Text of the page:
Judge dismisses Jehovah's Witness' "wrongful life" lawsuit - Dr. saved live with a blood transfusion

by Elsewhere 39 Replies latest jw friends

  • moshe
    However, there is no cause of action for 'wrongful life' in the state of New York.

    JWs are required to commit WT sanctioned suicide, rather than accept a whole blood transfusion. Maybe she should just give some terminally ill people who want to live, all her organs and get the death she thinks she was rightly cheated out of. A heart, 2 kidneys, liver, lungs- she could save the life of 5 or 6 people easy.

  • NVR2L8


    She probably still think organ transplant is cannibalism...

    WT lawyers are a source of income for the society...they took a chance to hit the jackpot...and all those donating to the Worldwide Work are footing the bill. Also R&F witness feel that the society will go out of their way to support them during their period of trial.

  • garyneal


  • GLTirebiter
    Her husband, who had authority as her health-care proxy, signed the form on his wife's behalf, said court records.
    because she was already pregnant when she first saw Dr. Fuchs in September 2003 she wasn't a candidate to donate her own blood for storage
    Those documents said there was no dispute that Ms. DiGeronimo needed the transfusion to live.

    Why did this case take years in court? There was legitimate consent. It was necessary, medically appropriate treatment.

    I suspect this suit was filed, at least in part, as a CYA action to avoid being DF'ed: "It was the doctor's fault--I didn't want it, but he did it anyway!"

    I hope the doctor and hospital won a judgement for attorney's fees and court costs. It is a travesty that this suit was ever filed.

  • agonus

    Yeah, sd-7, if Jesus came back and started miraculously healing terminally ill Dubs they would probably try to sue him for rerouting their approach to The New System Of Things...

    Only a group like The Watchtower would sue a guy like Mr. Incredible.

  • Adso

    Hahaha. Quandry, thats gold.

  • carla

    I agree with jwfacts! -"What a dishonest waste of time and money. That woman is glad to be alive. She went to court simply to make herself look good for the elders. So much for upholding Jehovah's name, cases like this make people hate JWs."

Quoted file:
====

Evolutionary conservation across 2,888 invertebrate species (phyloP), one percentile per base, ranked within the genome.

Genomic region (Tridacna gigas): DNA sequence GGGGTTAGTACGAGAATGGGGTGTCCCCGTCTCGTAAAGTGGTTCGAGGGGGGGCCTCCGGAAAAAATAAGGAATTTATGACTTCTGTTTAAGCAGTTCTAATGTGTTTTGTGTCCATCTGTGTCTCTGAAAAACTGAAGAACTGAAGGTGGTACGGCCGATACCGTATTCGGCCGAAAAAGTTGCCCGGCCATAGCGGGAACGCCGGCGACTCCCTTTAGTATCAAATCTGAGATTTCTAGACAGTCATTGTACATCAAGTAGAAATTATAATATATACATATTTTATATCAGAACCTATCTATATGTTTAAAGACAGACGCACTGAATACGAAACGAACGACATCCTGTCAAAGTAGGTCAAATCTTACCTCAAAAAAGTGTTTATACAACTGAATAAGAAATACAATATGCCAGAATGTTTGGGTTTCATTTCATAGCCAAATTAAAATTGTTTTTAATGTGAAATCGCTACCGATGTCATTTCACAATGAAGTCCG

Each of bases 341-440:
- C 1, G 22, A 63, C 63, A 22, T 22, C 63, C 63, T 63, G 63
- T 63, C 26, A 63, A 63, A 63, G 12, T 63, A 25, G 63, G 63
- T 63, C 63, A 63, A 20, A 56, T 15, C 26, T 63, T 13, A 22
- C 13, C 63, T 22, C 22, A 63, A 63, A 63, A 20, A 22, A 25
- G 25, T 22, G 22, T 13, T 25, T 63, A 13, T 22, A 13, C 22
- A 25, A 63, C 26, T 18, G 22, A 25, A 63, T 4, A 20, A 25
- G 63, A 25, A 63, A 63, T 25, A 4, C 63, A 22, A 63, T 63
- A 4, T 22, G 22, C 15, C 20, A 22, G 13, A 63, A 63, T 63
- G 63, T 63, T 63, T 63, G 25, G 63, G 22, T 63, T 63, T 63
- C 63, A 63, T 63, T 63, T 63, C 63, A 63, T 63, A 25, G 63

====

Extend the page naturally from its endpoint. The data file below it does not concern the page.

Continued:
• Band on the Run
    Band on the Run

    Wrongful life is utterly against all legal concepts. No jurisdiction recognizes it. I wonder why she did not sue on the grounds that she did not consent to the procedure. She had a right to die. Imagine parents of disabled children suing for a wrongful life based on cerebral palsy, mentally disabled, etc. Wrongful life enters the religious sphere and departs completely from the secular.

    Pertinent details are missing. It reads to me as a device to get Witness teachings concerning blood repeated in the press.

  • Igot2bme

    She really didn't have a case to begin with if her husband signed the papers on her behalf, right?

    I agree with GL it shouldn't even went to court.

  • Band on the Run
    Band on the Run

    I don't think her husband could consent against her express wishes. Clearly, he could not. JWs should have clearly written advance directives. I assume she did not fill out any valid directives. NY and PA require not just your own statement but using their form. It probably is CYA. Can you imagine going through such a medical ordeal and then have to apologize for still being alive?

    We don't know all the details. I would say this is a textbook case of a frivoulous law suit. If a lawyer filed this, on this set of facts, the lawyer should be fined.

    I need to work on my own directives.

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